Friday 8 April 2016

Leaflet sour grapes

The British government plans to distribute a leaflet to every household in the country, explaining why it supports a vote for the UK to remain in the European Union. Brexit campaigners are predictably furious, claiming it is an abuse of power and an affront to democracy.

Front cover of the government leaflet.

This is a bit rich, given that most of the British press is viscerally opposed to the EU. It has been that way for decades, and newspapers have regularly bent the truth or told outright lies about the villainy of Brussels. The government's one leaflet will not undo a generation's worth of propaganda from the other side.

Even leaving that aside, I have very little sympathy with the Brexit complaints. The government is not neutral in this matter, and it is entitled to present its point of view.

Ahead of the Scottish independence referendum in 2014, official leaflets were neatly balanced. The devolved Scottish government supported a Yes vote, and the UK government favoured No. They produced separate leaflets, setting out their respective positions, and delivered one to each household.

In this case, the situation is different. Only Westminster can decide to deliver an official leaflet to every household in the UK. The Brexit campaign cannot dictate the UK government's position, because of the outcome of the latest general election. As such, it is a case of democracy in action.

In the 2015 general election, the party positions were clear. Labour, the Liberal Democrats, and the Scottish and Welsh nationalists were solidly pro-EU. The Conservatives grudgingly united behind David Cameron's "negotiate and decide" stance. Only UKIP unequivocally supported a British exit.

(It should be no surprise to anyone that Cameron believes his negotiations were a success, and has decided to support staying in the EU.)

UKIP hoped to achieve a breakthrough in the general election. They hoped to win a dozen or so seats, and hold the balance of power in a hung Parliament. If Cameron were dependent on UKIP votes to sustain his government, he would have no choice but to respect their wishes on the EU referendum.

It was not to be. UKIP won a grand total of one MP. Of course, this reflects the unfairness of the British electoral system, and UKIP did receive 12.7% of the vote. Then again, under that same system the Tories won a majority with 36.8% of the vote, which among other things enabled them to hold this referendum in the first place. In electoral terms, I'm not convinced the anti-EU forces have been hard done by.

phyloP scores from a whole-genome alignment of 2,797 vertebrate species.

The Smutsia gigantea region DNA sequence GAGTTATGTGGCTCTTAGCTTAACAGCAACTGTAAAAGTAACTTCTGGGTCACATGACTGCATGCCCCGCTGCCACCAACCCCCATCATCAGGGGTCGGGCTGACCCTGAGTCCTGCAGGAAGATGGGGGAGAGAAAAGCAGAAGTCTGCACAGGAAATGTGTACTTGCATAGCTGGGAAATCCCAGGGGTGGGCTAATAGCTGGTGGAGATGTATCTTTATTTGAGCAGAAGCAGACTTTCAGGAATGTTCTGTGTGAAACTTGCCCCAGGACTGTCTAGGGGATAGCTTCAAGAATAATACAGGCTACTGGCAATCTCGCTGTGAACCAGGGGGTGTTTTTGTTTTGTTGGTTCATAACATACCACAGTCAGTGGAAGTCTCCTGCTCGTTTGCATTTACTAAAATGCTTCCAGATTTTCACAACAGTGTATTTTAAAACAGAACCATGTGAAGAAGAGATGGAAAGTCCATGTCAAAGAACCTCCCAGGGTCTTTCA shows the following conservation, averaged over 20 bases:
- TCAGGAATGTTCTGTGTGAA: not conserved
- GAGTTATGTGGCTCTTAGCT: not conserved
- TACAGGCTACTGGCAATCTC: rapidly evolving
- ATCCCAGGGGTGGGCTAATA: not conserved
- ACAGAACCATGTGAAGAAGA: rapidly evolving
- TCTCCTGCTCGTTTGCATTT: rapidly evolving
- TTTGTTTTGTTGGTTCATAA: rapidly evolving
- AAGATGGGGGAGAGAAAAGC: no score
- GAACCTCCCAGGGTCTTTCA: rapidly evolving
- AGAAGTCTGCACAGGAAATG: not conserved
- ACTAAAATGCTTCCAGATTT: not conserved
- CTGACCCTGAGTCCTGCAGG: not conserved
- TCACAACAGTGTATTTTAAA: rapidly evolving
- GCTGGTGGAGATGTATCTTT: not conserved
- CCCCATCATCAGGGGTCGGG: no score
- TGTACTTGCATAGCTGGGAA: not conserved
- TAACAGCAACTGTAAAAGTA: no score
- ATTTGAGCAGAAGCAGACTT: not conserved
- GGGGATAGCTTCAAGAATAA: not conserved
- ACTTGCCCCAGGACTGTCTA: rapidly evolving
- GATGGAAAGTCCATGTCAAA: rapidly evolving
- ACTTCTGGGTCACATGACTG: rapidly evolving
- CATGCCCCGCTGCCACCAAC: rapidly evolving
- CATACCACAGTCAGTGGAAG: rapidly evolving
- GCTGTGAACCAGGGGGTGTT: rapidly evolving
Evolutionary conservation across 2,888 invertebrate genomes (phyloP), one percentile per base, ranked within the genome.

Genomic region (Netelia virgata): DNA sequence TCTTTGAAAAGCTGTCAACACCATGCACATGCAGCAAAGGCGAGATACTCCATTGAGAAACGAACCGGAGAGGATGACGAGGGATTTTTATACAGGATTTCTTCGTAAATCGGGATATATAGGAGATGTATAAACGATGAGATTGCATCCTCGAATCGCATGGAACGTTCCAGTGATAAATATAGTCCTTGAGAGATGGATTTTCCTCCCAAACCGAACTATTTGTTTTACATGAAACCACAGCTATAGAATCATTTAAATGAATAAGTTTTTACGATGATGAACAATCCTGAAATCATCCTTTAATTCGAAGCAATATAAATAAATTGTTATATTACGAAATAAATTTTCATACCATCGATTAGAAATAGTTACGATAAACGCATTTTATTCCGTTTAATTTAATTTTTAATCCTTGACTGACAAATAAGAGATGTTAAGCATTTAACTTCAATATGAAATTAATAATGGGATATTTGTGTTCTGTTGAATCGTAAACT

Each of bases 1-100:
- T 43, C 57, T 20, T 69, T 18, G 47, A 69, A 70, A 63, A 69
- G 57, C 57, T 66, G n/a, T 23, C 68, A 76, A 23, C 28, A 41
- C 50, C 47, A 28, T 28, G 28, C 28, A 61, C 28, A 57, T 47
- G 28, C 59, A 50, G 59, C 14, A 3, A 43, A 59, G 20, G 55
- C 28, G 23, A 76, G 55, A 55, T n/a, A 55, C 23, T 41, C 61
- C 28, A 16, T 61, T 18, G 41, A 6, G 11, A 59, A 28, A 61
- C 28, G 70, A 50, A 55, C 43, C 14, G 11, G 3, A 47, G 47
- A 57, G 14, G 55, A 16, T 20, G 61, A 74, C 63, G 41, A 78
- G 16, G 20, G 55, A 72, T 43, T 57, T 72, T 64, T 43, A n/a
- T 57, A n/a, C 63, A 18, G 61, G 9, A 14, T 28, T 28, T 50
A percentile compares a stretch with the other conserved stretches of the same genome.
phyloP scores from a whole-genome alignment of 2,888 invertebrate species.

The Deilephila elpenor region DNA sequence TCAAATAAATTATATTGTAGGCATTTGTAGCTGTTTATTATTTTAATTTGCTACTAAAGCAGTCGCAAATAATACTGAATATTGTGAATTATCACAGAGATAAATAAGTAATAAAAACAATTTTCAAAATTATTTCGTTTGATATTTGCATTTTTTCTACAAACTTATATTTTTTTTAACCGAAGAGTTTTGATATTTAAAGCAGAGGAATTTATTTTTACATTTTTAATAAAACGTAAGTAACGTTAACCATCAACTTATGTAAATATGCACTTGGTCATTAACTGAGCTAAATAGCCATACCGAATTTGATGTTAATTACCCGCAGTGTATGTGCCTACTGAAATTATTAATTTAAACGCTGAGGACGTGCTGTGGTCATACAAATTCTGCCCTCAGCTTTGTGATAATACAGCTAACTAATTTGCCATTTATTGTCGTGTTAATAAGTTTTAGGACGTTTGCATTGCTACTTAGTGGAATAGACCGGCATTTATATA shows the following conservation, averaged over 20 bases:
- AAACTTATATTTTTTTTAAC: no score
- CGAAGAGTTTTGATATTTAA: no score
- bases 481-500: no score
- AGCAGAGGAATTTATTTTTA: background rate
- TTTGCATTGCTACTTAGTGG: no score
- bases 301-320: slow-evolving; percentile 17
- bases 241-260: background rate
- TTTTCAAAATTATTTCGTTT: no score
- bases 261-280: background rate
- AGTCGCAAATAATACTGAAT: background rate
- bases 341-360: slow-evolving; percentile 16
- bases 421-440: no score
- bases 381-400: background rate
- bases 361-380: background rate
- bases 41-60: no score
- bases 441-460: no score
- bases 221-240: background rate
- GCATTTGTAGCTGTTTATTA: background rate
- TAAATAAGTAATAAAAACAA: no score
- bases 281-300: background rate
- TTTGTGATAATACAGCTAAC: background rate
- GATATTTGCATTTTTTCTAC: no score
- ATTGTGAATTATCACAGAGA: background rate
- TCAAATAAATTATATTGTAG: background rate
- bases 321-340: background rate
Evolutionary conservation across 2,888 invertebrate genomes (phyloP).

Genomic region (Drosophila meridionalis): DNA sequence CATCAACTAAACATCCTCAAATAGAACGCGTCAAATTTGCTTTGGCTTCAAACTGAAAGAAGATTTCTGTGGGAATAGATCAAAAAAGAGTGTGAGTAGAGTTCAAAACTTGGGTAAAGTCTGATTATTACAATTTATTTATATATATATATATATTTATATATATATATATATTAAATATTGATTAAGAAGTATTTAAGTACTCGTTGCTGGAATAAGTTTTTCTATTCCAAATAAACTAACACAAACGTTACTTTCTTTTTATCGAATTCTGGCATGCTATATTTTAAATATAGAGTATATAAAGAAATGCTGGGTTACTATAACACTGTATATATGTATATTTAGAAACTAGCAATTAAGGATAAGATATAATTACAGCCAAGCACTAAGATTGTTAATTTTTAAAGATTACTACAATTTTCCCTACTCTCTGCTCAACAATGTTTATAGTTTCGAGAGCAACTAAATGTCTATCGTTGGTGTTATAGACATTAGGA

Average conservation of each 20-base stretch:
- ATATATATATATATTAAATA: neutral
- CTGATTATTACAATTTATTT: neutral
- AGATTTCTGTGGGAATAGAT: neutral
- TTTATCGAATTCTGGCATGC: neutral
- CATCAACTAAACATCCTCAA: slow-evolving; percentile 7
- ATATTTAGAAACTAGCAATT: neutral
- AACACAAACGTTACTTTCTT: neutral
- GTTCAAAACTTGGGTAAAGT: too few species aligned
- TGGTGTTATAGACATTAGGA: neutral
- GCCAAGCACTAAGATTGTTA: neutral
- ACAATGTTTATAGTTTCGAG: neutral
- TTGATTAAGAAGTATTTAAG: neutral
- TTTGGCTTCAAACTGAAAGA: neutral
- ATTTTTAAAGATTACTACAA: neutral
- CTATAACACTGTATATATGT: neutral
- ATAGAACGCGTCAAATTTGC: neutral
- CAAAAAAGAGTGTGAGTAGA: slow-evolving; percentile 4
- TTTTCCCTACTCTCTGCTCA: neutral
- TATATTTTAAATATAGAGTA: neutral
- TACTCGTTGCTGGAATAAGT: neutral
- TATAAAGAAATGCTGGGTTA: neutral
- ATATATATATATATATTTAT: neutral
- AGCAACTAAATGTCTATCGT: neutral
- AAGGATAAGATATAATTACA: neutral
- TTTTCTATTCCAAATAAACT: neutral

Whether it is tactically a good idea for the government to produce a pro-EU leaflet is another question. I am more ambivalent on this point, and will look at it in another blog post. But under the British electoral system, the government's mandate is clear, and so is its authority to distribute this leaflet.


  1. It does perhaps highlight the absurdity of the government calling for a referendum on whether to change something while supporting the status quo. It would be a bit like the SNP government in Scotland having a referendum on abolishing the Scottish Parliament and reverting to direct Westminster rule (except, I suppose, the difference is that a substantial proportion of the Tory party, albeit not many of the Cabinet, do want out of Europe, whereas I doubt anyone in the SNP wants to abolish the Scottish Government).

    1. Good point. Although a better example might be the Irish referendum on ratifying the Lisbon Treaty. Voting Yes to ratification was technically a change from the status quo, but it was also the safe, boring option heavily favoured by the political establishment.

      That didn't stop Ireland from voting No the first time around, which is a cautionary tale for our own leaders, especially since this referendum doesn't get a do-over.

  2. I guess at one time in the distant past we might have imagined a Holyrood Labour / Green coalition holding a referendum with the First Minister leading the no campaign.
    Come to think of it, wasn't the AV referendum like that? Don't think the government officially supported the no campaign in that though.

    1. The AV referendum was in the far-off days of the Conservative-LibDem coalition. As I recall the Tories supported a No, the Lib Dems Yes, so the government as a whole was neutral. (In hindsight the LibDems might have done better pushing Lords reform, where there was more chance of a cross-party consensus, but that ship has sailed.)

      If the Greens had ever asked Labour for an indyref as the price of coalition at Holyrood, I'm pretty sure Labour would have told them to get stuffed and tried to rule as a minority government. The Greens have plenty of other policy wishes which Labour *could* accommodate, and independence isn't central to them the way it is to the SNP, so in practice I imagine they would have come to terms.

      In certain US states (eg. California), a referendum can be triggered by sufficiently many signatures on a petition. I think in those cases it's fairly routine for the government to campaign for a No vote.